Hunter College Students Sees Enrollment Increase During Pandemic

Hunter College saw a 4.1% decline in retention rates in 2018, according to the CUNY Office of Institutional Research and Assessment. But in 2020, enrollment rose from 23,193 to 24,052, according to a financial report from the University Budget Office.

New York State went into lockdown in March 2020 which has led to many challenges for students and faculty at Hunter like lack of motivation, increased workload for students and more, according to a survey from the Student Experience in the Research University (SERU) Consortium.

The report found that 76% of all undergraduates surveyed identified a lack of motivation as the biggest obstacle to online learning. The survey was taken by 22,519 undergraduate students and 7,690 graduate and professional students from five large, public research universities from May through June 11. 

It focused on students’ experiences in the spring semester  of 2020, when institutions across the country transitioned online due to the pandemic.

Hunter student Tyrese Spruill economic difficulties were a hurdle during the pandemic. Spruill said he has encountered financial issues before, but during the pandemic, a bursar hold prevented him from registering for classes until two weeks into the spring semester of 2021. He said his financial aid should have covered all costs, but he was notified late that a document was missing.

Spruill joined New York Public Interest Group, a non-partisan, nonprofit, research and public education organization, as an intern that semester. He was invited to speak about his situation at a rally by Ryan Carson, a leader of the NYPIRG higher education chapter.

The PSC Press Conference Opposing Course Cancellations was held to advocate for classes not be cancelled based on  the threshold for minimum students. The group also called on the CUNY administration to temporarily lift the restrictions on re-enrollment of students who owed money from last semester.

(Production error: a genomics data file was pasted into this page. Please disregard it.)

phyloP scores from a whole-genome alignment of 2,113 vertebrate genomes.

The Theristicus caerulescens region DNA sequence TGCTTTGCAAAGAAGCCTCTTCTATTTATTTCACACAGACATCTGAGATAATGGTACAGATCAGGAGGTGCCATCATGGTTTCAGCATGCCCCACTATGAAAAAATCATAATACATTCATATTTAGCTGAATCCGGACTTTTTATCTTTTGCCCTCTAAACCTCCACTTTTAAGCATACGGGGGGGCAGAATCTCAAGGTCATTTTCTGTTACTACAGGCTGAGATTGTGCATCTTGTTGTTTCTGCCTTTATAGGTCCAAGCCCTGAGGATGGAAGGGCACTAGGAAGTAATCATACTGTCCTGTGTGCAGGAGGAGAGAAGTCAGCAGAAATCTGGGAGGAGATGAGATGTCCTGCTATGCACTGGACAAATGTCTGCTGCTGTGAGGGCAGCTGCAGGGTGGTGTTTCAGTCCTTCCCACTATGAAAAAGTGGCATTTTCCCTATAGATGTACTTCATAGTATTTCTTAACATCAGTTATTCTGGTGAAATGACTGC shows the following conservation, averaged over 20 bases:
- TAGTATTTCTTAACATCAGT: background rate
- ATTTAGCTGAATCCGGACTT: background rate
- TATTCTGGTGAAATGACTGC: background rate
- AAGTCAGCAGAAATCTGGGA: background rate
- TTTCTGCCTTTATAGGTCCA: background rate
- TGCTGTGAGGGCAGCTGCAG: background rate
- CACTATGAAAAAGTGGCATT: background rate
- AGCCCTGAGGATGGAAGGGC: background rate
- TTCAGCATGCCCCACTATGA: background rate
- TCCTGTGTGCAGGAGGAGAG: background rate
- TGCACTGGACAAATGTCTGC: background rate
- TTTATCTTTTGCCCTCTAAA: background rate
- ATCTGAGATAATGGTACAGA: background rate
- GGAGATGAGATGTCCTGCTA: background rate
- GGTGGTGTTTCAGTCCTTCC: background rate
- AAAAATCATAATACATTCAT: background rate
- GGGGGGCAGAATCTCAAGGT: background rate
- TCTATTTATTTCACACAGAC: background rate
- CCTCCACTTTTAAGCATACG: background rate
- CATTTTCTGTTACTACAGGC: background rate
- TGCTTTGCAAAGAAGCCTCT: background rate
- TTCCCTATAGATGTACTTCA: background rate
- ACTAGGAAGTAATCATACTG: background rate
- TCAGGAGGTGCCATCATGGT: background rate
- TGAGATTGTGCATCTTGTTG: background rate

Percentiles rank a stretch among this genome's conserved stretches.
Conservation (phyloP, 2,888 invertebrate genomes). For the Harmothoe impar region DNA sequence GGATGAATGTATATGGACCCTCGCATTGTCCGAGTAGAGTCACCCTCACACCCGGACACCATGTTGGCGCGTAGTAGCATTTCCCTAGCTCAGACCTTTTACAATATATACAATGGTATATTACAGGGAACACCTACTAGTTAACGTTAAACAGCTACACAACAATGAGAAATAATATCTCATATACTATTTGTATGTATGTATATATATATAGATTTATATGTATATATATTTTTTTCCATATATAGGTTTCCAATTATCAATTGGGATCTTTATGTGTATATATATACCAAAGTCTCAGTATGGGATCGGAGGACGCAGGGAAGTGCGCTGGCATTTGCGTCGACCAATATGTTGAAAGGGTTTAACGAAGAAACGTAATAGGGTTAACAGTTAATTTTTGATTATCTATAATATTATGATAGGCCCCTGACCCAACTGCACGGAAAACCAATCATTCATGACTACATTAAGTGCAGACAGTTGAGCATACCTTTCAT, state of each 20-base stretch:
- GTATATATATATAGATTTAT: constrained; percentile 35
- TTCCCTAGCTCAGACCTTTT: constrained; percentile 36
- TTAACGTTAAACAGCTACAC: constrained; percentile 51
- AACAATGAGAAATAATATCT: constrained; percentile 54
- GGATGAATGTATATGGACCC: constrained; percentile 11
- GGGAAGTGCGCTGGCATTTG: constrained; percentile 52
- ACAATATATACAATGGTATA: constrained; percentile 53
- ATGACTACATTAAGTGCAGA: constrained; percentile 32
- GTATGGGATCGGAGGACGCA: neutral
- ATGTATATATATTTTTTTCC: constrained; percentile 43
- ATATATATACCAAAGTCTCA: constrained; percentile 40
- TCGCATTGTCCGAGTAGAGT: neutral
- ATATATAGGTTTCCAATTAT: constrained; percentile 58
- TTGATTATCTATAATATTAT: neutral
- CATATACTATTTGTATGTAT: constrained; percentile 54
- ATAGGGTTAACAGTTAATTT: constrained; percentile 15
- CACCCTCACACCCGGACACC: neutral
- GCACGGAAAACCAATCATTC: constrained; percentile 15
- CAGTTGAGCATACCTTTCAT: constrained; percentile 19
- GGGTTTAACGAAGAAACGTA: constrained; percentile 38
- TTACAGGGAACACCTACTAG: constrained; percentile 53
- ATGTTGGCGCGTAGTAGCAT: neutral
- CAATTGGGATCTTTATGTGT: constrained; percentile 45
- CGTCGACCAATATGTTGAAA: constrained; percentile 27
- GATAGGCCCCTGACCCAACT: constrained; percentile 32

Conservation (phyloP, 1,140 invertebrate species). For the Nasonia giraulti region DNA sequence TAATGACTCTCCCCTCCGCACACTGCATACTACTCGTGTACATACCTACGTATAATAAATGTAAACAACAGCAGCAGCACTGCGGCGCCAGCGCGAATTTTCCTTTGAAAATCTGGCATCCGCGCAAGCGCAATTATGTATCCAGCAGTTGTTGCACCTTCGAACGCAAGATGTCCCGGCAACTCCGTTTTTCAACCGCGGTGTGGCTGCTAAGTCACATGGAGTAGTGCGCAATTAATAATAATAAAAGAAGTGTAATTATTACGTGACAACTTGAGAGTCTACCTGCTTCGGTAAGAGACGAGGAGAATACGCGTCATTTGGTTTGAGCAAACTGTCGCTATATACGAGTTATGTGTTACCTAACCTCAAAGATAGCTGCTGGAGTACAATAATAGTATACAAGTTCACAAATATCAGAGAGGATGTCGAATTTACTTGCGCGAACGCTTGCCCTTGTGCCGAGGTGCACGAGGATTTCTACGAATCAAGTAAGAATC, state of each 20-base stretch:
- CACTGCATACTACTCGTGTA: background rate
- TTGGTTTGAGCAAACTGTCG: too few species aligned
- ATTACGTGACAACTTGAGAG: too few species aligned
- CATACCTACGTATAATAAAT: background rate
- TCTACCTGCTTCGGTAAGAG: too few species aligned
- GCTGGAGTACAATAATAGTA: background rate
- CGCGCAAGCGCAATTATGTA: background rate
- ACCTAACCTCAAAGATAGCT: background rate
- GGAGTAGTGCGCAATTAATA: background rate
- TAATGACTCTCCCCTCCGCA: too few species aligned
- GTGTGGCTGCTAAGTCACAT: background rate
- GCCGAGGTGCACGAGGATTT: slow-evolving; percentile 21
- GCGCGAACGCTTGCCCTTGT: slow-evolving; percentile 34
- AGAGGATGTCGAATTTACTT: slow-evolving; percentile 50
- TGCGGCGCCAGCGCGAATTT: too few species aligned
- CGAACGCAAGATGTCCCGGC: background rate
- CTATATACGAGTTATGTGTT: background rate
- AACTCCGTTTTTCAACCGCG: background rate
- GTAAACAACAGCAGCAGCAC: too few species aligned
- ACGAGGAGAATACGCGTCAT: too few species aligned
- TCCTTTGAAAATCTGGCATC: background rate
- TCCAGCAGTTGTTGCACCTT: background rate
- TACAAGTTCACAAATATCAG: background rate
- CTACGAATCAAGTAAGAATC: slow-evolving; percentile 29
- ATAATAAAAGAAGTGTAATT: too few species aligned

“It makes it sound like if I didn’t go to this rally, if I didn’t go in front of a recorded session, with different students, faculty, and people from the press, saying that I need my account to be looked at,” his hold wouldn’t be lifted, Spruill said. “I needed to put actual news correspondence on this, in order for something to be done.”

Spruill said he was relieved to get the bursar hold lifted, but was left at a disadvantage for his Hebrew class, because he missed two weeks of vocabulary and other materials. 

Senior Jocelyn Guallpa said she has lost motivation and finds it hard to stay focused amid the ongoing pandemic.

“The workload seems to have increased since transitioning to online, which creates even more stress,” she said. To add on the challenges of remote learning, Guallpa has an unstable Internet connection, which she said has led her to give up and not attend classes.

In the fall of 2020, Guallpa had an exam that was cut short by her professor to prevent cheating, and students only got 30 minutes for a 35 questions.

“I thought it was ridiculous, because in the past we usually get the entire class period to complete an exam, and personally I like to have time to go over my work at the end,” she said. “It just creates more stress.” 

Guallpa said what she misses most about Hunter is seeing her friends on a regular basis and having access to resources such as printing and desktop computers. 

On May 5, Hunter College President Jennifer J. Raab sent an email to Hunter students announcing  plans for reopening the campus for the upcoming fall semester. With the increase of vaccine availability, Raab said the  goal is for the majority of the classes to be fully or partially in person.